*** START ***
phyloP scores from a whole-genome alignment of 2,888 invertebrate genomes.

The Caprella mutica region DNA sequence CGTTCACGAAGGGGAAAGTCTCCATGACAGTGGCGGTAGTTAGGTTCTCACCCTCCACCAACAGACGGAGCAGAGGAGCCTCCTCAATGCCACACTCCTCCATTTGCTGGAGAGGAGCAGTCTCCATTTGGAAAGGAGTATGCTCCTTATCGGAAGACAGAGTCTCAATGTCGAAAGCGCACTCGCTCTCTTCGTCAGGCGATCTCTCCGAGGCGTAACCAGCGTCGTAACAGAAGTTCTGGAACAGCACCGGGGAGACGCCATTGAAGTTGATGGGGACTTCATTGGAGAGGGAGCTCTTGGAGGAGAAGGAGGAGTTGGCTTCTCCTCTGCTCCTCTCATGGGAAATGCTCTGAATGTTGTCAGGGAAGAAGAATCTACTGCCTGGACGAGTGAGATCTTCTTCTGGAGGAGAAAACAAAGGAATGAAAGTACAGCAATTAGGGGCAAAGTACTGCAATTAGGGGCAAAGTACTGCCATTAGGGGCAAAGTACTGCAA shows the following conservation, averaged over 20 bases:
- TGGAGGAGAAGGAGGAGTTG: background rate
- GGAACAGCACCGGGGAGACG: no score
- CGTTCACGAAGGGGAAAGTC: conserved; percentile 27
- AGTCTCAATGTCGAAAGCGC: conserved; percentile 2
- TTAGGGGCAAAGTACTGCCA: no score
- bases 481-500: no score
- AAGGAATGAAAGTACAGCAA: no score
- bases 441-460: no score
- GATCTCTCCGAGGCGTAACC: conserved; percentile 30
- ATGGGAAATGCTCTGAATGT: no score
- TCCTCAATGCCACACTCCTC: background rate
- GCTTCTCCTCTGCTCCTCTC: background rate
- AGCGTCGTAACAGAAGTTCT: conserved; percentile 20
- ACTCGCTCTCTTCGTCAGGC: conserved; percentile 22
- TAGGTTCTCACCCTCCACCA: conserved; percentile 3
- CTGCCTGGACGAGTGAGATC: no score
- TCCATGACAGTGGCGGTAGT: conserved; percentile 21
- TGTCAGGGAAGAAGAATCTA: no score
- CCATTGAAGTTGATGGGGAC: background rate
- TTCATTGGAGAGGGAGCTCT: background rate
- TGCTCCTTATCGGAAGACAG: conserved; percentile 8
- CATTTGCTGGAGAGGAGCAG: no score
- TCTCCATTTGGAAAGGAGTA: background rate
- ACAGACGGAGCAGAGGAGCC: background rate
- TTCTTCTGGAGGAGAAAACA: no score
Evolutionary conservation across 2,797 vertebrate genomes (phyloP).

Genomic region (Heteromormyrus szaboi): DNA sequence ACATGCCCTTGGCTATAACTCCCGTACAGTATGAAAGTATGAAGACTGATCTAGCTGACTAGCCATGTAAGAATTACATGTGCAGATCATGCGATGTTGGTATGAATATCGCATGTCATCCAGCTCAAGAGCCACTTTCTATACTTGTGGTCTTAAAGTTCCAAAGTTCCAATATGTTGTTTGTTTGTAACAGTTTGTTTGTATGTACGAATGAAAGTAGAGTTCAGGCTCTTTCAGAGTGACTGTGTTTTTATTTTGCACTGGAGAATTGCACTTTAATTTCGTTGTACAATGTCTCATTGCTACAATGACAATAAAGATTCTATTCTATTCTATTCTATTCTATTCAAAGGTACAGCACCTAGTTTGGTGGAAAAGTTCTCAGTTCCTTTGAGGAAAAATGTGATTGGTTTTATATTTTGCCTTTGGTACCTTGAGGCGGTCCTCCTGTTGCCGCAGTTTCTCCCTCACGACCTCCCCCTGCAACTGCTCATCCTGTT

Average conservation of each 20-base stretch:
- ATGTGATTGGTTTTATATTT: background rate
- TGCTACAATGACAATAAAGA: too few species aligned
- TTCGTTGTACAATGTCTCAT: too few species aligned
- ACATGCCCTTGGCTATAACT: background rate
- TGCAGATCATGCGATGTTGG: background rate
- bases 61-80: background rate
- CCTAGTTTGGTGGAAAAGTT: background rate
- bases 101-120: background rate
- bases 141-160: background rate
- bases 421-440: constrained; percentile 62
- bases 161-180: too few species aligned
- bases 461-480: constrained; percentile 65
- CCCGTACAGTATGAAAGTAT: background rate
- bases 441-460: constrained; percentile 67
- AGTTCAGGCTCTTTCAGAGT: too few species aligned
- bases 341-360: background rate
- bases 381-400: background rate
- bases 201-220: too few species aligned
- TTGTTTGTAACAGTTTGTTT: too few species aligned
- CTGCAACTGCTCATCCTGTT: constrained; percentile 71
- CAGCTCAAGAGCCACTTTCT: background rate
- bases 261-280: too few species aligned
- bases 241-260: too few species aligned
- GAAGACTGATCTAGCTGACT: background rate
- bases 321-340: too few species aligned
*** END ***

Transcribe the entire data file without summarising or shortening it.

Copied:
phyloP scores from a whole-genome alignment of 2,888 invertebrate genomes.

The Caprella mutica region DNA sequence CGTTCACGAAGGGGAAAGTCTCCATGACAGTGGCGGTAGTTAGGTTCTCACCCTCCACCAACAGACGGAGCAGAGGAGCCTCCTCAATGCCACACTCCTCCATTTGCTGGAGAGGAGCAGTCTCCATTTGGAAAGGAGTATGCTCCTTATCGGAAGACAGAGTCTCAATGTCGAAAGCGCACTCGCTCTCTTCGTCAGGCGATCTCTCCGAGGCGTAACCAGCGTCGTAACAGAAGTTCTGGAACAGCACCGGGGAGACGCCATTGAAGTTGATGGGGACTTCATTGGAGAGGGAGCTCTTGGAGGAGAAGGAGGAGTTGGCTTCTCCTCTGCTCCTCTCATGGGAAATGCTCTGAATGTTGTCAGGGAAGAAGAATCTACTGCCTGGACGAGTGAGATCTTCTTCTGGAGGAGAAAACAAAGGAATGAAAGTACAGCAATTAGGGGCAAAGTACTGCAATTAGGGGCAAAGTACTGCCATTAGGGGCAAAGTACTGCAA shows the following conservation, averaged over 20 bases:
- TGGAGGAGAAGGAGGAGTTG: background rate
- GGAACAGCACCGGGGAGACG: no score
- CGTTCACGAAGGGGAAAGTC: conserved; percentile 27
- AGTCTCAATGTCGAAAGCGC: conserved; percentile 2
- TTAGGGGCAAAGTACTGCCA: no score
- bases 481-500: no score
- AAGGAATGAAAGTACAGCAA: no score
- bases 441-460: no score
- GATCTCTCCGAGGCGTAACC: conserved; percentile 30
- ATGGGAAATGCTCTGAATGT: no score
- TCCTCAATGCCACACTCCTC: background rate
- GCTTCTCCTCTGCTCCTCTC: background rate
- AGCGTCGTAACAGAAGTTCT: conserved; percentile 20
- ACTCGCTCTCTTCGTCAGGC: conserved; percentile 22
- TAGGTTCTCACCCTCCACCA: conserved; percentile 3
- CTGCCTGGACGAGTGAGATC: no score
- TCCATGACAGTGGCGGTAGT: conserved; percentile 21
- TGTCAGGGAAGAAGAATCTA: no score
- CCATTGAAGTTGATGGGGAC: background rate
- TTCATTGGAGAGGGAGCTCT: background rate
- TGCTCCTTATCGGAAGACAG: conserved; percentile 8
- CATTTGCTGGAGAGGAGCAG: no score
- TCTCCATTTGGAAAGGAGTA: background rate
- ACAGACGGAGCAGAGGAGCC: background rate
- TTCTTCTGGAGGAGAAAACA: no score
Evolutionary conservation across 2,797 vertebrate genomes (phyloP).

Genomic region (Heteromormyrus szaboi): DNA sequence ACATGCCCTTGGCTATAACTCCCGTACAGTATGAAAGTATGAAGACTGATCTAGCTGACTAGCCATGTAAGAATTACATGTGCAGATCATGCGATGTTGGTATGAATATCGCATGTCATCCAGCTCAAGAGCCACTTTCTATACTTGTGGTCTTAAAGTTCCAAAGTTCCAATATGTTGTTTGTTTGTAACAGTTTGTTTGTATGTACGAATGAAAGTAGAGTTCAGGCTCTTTCAGAGTGACTGTGTTTTTATTTTGCACTGGAGAATTGCACTTTAATTTCGTTGTACAATGTCTCATTGCTACAATGACAATAAAGATTCTATTCTATTCTATTCTATTCTATTCAAAGGTACAGCACCTAGTTTGGTGGAAAAGTTCTCAGTTCCTTTGAGGAAAAATGTGATTGGTTTTATATTTTGCCTTTGGTACCTTGAGGCGGTCCTCCTGTTGCCGCAGTTTCTCCCTCACGACCTCCCCCTGCAACTGCTCATCCTGTT

Average conservation of each 20-base stretch:
- ATGTGATTGGTTTTATATTT: background rate
- TGCTACAATGACAATAAAGA: too few species aligned
- TTCGTTGTACAATGTCTCAT: too few species aligned
- ACATGCCCTTGGCTATAACT: background rate
- TGCAGATCATGCGATGTTGG: background rate
- bases 61-80: background rate
- CCTAGTTTGGTGGAAAAGTT: background rate
- bases 101-120: background rate
- bases 141-160: background rate
- bases 421-440: constrained; percentile 62
- bases 161-180: too few species aligned
- bases 461-480: constrained; percentile 65
- CCCGTACAGTATGAAAGTAT: background rate
- bases 441-460: constrained; percentile 67
- AGTTCAGGCTCTTTCAGAGT: too few species aligned
- bases 341-360: background rate
- bases 381-400: background rate
- bases 201-220: too few species aligned
- TTGTTTGTAACAGTTTGTTT: too few species aligned
- CTGCAACTGCTCATCCTGTT: constrained; percentile 71
- CAGCTCAAGAGCCACTTTCT: background rate
- bases 261-280: too few species aligned
- bases 241-260: too few species aligned
- GAAGACTGATCTAGCTGACT: background rate
- bases 321-340: too few species aligned